HILLARD: I totally agree. I know you’ve said that when you create a character you have an image of someone in mind, but not necessarily the story of a real person. Did you have role models in mind for The Woman Who Lost Her Soul? Some of the character histories are significant.

SHACOCHIS: What I do is, I’m like a disease that infects real people and I take them over. We can start off in a very journalistic mode describing a character and observing a character—and that’s what I do with a lot of characters in that book. And then my imagination eats them alive.

HILLARD: Was Jackie Scott the only character?

SHACOCHIS: No, the FBI special agent, Conrad Dolan, he’s a real guy. Eville Burnette, the Special Forces operative in my book, is two guys. To a very small extent the human rights lawyer, Tom Harrington, is me at the beginning and then he’s not me at all—not even close.

HILLARD: One constant in the novel is these rich and haunting contrasts. For example, I think of Tom early on. He’s at the Hotel Oloffson and, in a particular moment, the beauty of Haiti is evoked—it’s like paradise fraught with corruption. Throughout the novel, you really expose the depth of human vulnerability. Was that something you were going for?

SHACOCHIS: The language that you’re using implies that I’m in control of what I’m doing or know what I’m doing, which I’m not. The illusion of control has to be there, but mostly I’m following characters and the consequences of their own decisions, because a lot of the time they made decisions about what to do or how to behave that I had no idea were coming down the pike. As I would sit and try to inhabit a character, they themselves in my imagination would have quite a bit of free will. I know that sounds stupid. But for any artistic person who creates imaginary people, the art is like inhabiting the life and mind of a seven-year-old child with imaginary friends and imaginary events and imaginary grace and imaginary tragedy. Within that alternate universe, the characters do have quite a bit of free will. I know it’s happening in my mind and my mind alone, but they seem to have their own ability to shape their destinies. So I’m not shooting for anything. If the characters are vulnerable it’s simply because they’re very human. That would be the goal: to make them human. You decide which characters you want and then do the best you can to bring their humanity to the forefront in the context that you place them in—the crises in which you’ve placed them.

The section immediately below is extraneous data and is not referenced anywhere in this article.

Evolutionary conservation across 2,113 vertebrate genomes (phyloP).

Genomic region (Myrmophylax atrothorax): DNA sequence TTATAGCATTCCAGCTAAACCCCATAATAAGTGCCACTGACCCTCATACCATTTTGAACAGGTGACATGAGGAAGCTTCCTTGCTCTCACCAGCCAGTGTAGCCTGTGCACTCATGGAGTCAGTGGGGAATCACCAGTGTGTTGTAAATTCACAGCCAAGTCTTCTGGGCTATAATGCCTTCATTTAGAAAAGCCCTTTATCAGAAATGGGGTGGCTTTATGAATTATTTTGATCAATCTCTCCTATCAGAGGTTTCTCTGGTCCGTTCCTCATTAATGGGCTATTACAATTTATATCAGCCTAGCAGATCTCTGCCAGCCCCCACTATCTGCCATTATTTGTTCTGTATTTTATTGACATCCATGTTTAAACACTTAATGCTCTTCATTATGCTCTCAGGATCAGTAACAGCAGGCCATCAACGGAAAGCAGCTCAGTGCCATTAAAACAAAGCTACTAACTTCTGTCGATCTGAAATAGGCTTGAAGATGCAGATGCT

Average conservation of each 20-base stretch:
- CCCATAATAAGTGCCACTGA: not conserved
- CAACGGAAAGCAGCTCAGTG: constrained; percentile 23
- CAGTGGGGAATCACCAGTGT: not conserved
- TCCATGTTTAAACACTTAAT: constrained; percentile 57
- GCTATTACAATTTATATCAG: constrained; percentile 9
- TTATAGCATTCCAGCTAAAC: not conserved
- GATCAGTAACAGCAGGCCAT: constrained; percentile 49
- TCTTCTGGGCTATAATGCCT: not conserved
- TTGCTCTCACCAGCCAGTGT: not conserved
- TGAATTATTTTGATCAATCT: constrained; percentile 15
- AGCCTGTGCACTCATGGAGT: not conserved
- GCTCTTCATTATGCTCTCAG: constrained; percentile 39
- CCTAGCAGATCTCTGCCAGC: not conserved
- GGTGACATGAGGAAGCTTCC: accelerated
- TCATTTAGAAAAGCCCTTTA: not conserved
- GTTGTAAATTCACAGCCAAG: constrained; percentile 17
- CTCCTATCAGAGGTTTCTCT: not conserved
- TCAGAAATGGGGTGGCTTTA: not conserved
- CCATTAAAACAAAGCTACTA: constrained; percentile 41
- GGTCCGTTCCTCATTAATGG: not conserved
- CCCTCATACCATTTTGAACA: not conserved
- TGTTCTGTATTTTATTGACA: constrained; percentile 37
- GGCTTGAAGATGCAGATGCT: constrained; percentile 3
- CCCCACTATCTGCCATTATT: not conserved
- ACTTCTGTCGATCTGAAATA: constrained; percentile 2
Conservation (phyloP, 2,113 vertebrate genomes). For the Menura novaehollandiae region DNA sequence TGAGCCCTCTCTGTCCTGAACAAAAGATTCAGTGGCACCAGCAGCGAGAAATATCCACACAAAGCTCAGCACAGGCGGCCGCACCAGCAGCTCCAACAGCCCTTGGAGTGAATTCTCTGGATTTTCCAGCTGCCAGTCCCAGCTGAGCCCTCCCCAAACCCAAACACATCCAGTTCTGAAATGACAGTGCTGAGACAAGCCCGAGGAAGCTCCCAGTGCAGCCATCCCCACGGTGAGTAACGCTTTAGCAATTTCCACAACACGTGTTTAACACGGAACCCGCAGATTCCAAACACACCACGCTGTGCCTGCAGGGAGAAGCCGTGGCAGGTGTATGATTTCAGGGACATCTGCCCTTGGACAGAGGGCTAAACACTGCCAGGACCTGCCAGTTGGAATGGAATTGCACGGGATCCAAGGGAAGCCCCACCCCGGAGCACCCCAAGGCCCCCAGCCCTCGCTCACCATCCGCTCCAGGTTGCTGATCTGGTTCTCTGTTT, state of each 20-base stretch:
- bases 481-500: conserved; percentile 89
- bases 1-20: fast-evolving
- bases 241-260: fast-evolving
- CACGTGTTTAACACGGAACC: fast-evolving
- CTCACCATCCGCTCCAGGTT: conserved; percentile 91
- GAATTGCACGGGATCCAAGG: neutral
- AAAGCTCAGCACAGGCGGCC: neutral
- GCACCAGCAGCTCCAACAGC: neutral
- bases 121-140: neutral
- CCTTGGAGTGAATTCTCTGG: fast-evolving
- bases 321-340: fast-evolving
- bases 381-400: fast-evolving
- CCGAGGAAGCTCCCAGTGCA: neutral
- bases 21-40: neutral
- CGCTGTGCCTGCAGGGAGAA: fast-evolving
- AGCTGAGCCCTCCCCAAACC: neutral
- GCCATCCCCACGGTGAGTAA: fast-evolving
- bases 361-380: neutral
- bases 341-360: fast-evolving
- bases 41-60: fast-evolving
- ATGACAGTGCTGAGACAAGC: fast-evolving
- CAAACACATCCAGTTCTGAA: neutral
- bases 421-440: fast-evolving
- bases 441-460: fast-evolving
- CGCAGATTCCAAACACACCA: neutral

HILLARD: You mentioned language and that it’s incredibly important to you in creating a character’s voice. When do you know that you’ve gotten character’s voice exactly right?

SHACOCHIS: When someone reads it and tells me. [laughs] Someone else has to tell me that it’s right. All I can do is shoot at the target. But it’s an incantatory process. When I’m in it, I’m in another place that doesn’t connect very well with my everyday life or the people around me. When I come out of that place, back into my everyday life, I don’t really remember a whole lot. It’s like I’m in a dream state—a trance.

HILLARD: The novel’s cover art is just exquisite and I think it reflects a lot of the novel. How did you choose that particular cover?

SHACOCHIS: It was the first one and it was the best. I didn’t suggest any cover art. In fact, I just wanted a typographical cover because that sort of says, “Big book” or “You’ve come of age,” or “You’re a big boy now.” Let’s get the name of the title and the name of the author as big as we can get them on the cover. But the publisher at Grove Atlantic said he wanted more atmosphere and I was surprised when I saw the concepts that the artist had come up with. My reaction was, number one, that’s perfect, and number two, I can’t believe that someone’s read the book because there’s no way he or she could come up with that cover without reading through the book!